Shock then frustration.

That sums up the reaction of Scott McLeod, Chief of Nipissing First Nation, to the recent discovery of the remains of 215 children at a former residential school in Kamloops, BC. 

“At times this country can be so complacent with these types of discoveries, just because we learned about residential schools and the dark history, it doesn’t make it ok.  We should still be outraged at every incident and findings as a result of the horrific history of residential schools,” he says. 

McLeod says this is a stark reminder that systemic racism is alive and well in our country. 

“If there were bodies found in a non-Indigenous school I think there would be more action, I think there would be coroners and investigations to get to the bottom of it,” McLeod says. 

He also says while he knows flag lowerings and teddy bears on porches are sincere gestures and raise awareness, more needs to be done. 

McLeod would welcome an inquiry into the deaths of the 215 children.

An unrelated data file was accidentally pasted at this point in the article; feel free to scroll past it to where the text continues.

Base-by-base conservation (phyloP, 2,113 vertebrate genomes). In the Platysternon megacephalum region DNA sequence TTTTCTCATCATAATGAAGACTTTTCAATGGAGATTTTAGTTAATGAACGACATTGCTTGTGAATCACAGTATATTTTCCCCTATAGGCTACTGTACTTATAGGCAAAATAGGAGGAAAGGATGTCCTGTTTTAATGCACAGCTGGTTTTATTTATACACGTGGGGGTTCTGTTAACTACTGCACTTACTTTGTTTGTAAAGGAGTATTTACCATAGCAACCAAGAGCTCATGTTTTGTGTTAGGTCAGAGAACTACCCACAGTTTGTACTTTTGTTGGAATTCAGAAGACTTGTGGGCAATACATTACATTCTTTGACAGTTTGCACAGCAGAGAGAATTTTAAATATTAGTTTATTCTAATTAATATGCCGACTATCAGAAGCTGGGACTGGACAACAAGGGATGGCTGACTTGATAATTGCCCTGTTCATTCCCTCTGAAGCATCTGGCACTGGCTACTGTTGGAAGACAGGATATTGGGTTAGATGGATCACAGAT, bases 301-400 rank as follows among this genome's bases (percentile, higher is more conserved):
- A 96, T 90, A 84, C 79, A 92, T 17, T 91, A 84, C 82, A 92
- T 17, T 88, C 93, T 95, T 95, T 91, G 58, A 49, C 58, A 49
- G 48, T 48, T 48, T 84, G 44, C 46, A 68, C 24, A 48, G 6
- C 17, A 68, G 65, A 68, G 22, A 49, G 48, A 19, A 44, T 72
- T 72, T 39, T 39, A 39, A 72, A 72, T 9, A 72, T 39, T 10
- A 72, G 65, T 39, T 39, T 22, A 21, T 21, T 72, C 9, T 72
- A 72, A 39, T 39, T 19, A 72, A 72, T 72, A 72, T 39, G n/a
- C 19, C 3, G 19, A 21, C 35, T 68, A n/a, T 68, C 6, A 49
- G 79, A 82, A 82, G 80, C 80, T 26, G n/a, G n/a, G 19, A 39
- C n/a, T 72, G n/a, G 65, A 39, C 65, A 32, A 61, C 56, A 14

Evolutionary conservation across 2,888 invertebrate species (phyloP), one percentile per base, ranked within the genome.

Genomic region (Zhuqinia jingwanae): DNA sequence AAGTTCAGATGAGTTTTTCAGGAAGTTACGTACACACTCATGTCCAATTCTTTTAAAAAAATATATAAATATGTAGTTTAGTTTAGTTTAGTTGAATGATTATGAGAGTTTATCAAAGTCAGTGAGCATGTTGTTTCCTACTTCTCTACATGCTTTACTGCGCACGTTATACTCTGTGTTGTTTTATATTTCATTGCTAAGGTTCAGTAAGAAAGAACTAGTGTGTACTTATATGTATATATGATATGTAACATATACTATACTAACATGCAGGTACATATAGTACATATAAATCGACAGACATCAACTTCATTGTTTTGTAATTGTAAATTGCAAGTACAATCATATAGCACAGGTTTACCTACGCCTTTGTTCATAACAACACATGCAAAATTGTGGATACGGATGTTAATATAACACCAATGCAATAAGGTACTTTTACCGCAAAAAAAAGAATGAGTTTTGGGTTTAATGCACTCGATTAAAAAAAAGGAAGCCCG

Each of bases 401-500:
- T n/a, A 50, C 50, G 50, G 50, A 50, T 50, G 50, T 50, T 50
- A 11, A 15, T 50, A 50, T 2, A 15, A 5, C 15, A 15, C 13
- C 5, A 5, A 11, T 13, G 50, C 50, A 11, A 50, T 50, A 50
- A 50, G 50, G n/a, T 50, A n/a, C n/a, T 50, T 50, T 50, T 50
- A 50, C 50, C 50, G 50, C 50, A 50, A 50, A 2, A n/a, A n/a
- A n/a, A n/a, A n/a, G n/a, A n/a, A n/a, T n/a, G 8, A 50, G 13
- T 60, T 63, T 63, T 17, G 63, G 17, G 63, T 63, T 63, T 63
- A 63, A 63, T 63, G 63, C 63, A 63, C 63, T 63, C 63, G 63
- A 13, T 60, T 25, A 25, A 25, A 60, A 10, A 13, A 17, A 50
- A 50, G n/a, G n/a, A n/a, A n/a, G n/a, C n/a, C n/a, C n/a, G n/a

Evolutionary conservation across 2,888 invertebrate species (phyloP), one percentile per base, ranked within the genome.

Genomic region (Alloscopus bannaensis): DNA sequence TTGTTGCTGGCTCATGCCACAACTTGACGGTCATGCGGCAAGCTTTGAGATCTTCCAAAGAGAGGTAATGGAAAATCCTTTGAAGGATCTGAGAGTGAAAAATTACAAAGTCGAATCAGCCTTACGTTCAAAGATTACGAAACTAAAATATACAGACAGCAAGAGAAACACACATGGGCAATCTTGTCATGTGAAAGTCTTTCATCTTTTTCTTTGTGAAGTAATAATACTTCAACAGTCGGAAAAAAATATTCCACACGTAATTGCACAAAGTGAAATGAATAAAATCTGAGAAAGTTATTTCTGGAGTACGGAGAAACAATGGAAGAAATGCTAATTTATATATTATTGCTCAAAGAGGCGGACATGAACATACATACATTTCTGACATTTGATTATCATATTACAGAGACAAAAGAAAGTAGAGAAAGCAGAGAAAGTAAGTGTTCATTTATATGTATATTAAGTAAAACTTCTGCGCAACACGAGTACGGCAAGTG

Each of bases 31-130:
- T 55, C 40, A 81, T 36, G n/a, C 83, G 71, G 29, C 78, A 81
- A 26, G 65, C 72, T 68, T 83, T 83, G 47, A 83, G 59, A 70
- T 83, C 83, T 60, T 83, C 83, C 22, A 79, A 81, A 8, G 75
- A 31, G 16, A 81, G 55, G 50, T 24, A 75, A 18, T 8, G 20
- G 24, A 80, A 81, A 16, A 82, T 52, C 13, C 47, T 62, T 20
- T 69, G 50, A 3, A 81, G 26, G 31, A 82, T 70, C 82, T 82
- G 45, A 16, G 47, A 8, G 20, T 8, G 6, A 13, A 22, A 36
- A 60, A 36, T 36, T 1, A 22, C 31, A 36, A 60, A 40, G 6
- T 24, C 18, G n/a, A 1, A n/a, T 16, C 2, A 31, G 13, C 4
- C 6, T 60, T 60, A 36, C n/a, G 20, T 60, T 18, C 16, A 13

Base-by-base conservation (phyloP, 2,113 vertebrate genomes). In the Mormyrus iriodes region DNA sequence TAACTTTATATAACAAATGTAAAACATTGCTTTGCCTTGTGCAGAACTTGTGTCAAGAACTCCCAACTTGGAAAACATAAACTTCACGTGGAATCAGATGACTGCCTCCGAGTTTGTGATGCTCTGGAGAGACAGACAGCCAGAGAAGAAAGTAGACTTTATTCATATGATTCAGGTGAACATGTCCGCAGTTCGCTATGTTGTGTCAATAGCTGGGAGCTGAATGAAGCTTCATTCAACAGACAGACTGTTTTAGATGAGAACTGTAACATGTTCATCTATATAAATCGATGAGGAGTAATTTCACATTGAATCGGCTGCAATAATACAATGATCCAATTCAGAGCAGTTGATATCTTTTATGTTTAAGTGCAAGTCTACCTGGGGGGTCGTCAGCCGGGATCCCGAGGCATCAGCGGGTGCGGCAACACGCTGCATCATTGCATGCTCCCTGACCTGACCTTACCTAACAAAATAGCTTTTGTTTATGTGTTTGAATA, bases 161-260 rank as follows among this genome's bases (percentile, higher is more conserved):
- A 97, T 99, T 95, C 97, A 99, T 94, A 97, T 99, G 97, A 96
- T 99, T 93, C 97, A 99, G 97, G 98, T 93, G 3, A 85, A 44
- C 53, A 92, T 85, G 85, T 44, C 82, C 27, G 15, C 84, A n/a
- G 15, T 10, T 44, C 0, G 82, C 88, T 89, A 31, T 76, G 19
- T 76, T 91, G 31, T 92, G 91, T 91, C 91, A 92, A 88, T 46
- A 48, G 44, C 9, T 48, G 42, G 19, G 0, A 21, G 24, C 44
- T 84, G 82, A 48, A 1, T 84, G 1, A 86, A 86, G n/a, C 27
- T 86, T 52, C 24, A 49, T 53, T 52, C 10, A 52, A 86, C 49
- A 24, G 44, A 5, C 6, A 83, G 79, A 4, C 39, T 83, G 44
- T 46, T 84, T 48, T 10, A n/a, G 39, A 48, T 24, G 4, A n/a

“Each of them has a story that they deserve and have the right for that story to be told and get to the bottom of how these atrocities happened, was it murder?  Was it neglect?” he asks.  

McLeod says it’s not a coincidence that they are unmarked graves.

‘They are unmarked because they didn’t want people to know about it.  We have to reveal the history and we have to look at it in the face and find ways to move forward.  Until that happens the communities won’t heal and this country can’t move on,” he adds. 

McLeod says this has sent shockwaves through his community and every other First Nation community across the country.

“These events are triggers to intergenerational trauma that cause a lot of pain and anguish, and in some cases relapsing of addictions, people are just retraumatized every time this happens,” McLeod says.  “It’s a real setback for First Nation communities.”